• rb = the larger of the two end cap radii, that defining the center of the end cap (green in Figure 2).
• adj, opp, hyp = three sides of the gray right triangle that's key to analyzing this tank.
• φ = the angle between hyp and adj, also the angle between the tank's vertical centerline and the junction between the large and small radii, as seen from the triangle's lower extent.
• θ = the angle between hyp and opp, also the angle subtending the extent of the small radius.

Here are notes on the analysis and the equations that resulted:

• As a preliminary step toward generating a dimensional profile, I saw that I needed to use the available information — the tank's overall dimensions and the two provided end cap radii — to create an accurate diagram of the tank.
• After some thought I realized that an analysis based on a right triangle could be used to compute the unknowns.
• Because of its location at the transition between the end cap and the cylindrical wall, I saw that the length of the triangle's opposite side (opp in Figure 2) was equal to the tank's radius minus ra:
• (1) $opp = r-r_a$.

• In the same way, the length of the triangle's hypotenuse (hyp in Figure 2) was equal to the greater radius minus the smaller radius:
• (2) $hyp = r_b - r_a$

• With opp and hyp defined, I can compute adj, the triangle's third side:
• (3) $adj = \sqrt{hyp^2 - opp^2}$

• Now that we have three triangle sides, I can compute the two required angles φ and θ:

• (4) $\phi = \tan^{-1}(\frac{opp}{adj})$
• (5) $\theta = \tan^{-1}(\frac{adj}{opp})$ or $\frac{\pi}{2} - \phi$

With all the required quantities computed as described above, one can then generate a dimensional profile that consists of end caps having the two differing radii, and the cylinder wall. Any suitable method can be used to generate a profile, I favor Python simply because it produces useful results very quickly. Here is a link to the Python script I used to create this tank's profile.

The generated profile is then submitted to TankProfiler, which will produce a table that correlates tank sensor height and partial content volume or the reverse, as well as additional information about the tank — its total volume, surface area and (if a wall thickness is provided) the volume of the tank itself. TankProfiler will also create a diagram like that shown in Figure 1.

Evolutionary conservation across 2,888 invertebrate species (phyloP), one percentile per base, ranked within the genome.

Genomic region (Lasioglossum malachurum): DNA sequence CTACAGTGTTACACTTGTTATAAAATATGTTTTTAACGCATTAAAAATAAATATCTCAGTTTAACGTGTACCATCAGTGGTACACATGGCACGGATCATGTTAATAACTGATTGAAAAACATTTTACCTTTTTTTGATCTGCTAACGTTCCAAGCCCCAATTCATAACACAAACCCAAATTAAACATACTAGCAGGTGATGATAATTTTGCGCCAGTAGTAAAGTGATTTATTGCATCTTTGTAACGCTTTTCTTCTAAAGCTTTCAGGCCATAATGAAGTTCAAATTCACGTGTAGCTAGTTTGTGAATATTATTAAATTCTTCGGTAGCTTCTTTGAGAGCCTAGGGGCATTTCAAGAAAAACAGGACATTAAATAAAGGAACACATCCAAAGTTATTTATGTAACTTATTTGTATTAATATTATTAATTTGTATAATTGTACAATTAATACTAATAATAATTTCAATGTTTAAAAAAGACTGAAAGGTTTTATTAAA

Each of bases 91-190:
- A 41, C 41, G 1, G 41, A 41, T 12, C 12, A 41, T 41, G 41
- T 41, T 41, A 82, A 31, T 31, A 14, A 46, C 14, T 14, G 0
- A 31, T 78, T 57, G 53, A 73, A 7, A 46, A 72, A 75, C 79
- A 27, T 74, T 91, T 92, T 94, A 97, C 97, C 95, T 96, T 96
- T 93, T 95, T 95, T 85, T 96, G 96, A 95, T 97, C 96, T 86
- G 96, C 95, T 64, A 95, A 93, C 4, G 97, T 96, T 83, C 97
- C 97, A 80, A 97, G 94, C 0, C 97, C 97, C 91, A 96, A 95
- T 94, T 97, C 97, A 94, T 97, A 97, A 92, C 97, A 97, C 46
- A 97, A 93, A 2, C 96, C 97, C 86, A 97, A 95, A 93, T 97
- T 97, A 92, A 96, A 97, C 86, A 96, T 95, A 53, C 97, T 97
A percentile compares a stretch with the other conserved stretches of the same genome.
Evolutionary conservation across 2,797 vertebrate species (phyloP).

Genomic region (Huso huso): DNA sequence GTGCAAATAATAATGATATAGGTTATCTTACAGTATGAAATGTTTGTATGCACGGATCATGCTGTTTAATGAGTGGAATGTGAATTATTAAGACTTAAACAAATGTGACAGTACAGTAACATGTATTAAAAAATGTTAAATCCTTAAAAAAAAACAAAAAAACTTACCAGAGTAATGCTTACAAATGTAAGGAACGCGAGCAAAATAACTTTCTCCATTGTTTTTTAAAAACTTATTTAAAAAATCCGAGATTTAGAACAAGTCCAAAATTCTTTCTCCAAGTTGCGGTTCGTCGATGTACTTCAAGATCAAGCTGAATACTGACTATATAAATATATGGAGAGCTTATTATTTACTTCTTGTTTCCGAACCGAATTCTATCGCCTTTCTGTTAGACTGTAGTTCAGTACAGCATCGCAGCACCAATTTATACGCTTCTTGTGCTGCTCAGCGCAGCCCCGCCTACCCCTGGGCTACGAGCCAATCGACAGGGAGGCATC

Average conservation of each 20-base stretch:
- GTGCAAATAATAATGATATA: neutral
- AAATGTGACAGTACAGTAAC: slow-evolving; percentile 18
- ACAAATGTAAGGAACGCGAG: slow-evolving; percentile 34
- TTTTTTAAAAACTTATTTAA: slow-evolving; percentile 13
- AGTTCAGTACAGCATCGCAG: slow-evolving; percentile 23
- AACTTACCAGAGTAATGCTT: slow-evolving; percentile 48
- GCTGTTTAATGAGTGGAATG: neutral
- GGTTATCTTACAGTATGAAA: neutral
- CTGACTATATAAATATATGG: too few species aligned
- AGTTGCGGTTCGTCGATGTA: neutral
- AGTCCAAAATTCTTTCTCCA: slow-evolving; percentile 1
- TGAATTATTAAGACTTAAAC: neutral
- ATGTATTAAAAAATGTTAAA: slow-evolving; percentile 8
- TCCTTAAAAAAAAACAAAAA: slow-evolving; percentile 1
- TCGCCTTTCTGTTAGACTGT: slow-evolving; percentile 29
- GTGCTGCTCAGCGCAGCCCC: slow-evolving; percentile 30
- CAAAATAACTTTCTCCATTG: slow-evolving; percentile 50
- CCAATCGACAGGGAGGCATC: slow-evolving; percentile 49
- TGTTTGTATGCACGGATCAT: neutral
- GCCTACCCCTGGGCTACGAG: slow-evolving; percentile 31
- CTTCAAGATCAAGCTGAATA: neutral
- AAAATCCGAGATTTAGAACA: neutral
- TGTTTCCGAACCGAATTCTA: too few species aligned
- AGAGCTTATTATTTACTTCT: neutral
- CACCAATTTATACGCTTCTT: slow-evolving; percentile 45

It's important to say that this method isn't limited to the dimensions specified for this example tank — most dimensions will be accepted, with certain constraints:
• rb must be larger than r.
• ra must be smaller than rb
Summary
Tanks like this, and others like it, are quite common, more common than I realized when I wrote TankCalc. As it turns out, TankCalc makes some simplifying assumptions about tank shapes that I'm discovering aren't realistic. The advantage of TankProfiler, coupled with an analysis like that above, is that it produces very accurate results for tanks that don't have easily defined shapes. The drawback is that TankProfiler's users need to know more than those who use TankCalc — they need to be comfortable running Python programs at the command line (no fancy user interface) and for a tank not analyzed by others, they should be able to perform a mathematical analysis like that above.

Obviously one can get reasonably accurate results from TankCalc for a tank like this that doesn't have a classical geometric shape. When this tank is submitted to TankCalc with the assumption that the end caps are elliptical, the volume errors are less than 10% for all but the very smallest partial volumes (i.e. when the tank is nearly empty). This method is intended for those who need the highest practical accuracy. If provided with a carefully analyzed, well-written profile as in the above example, TankProfiler produces very accurate results and accommodates the many tank shapes outside those that can be managed by TankCalc.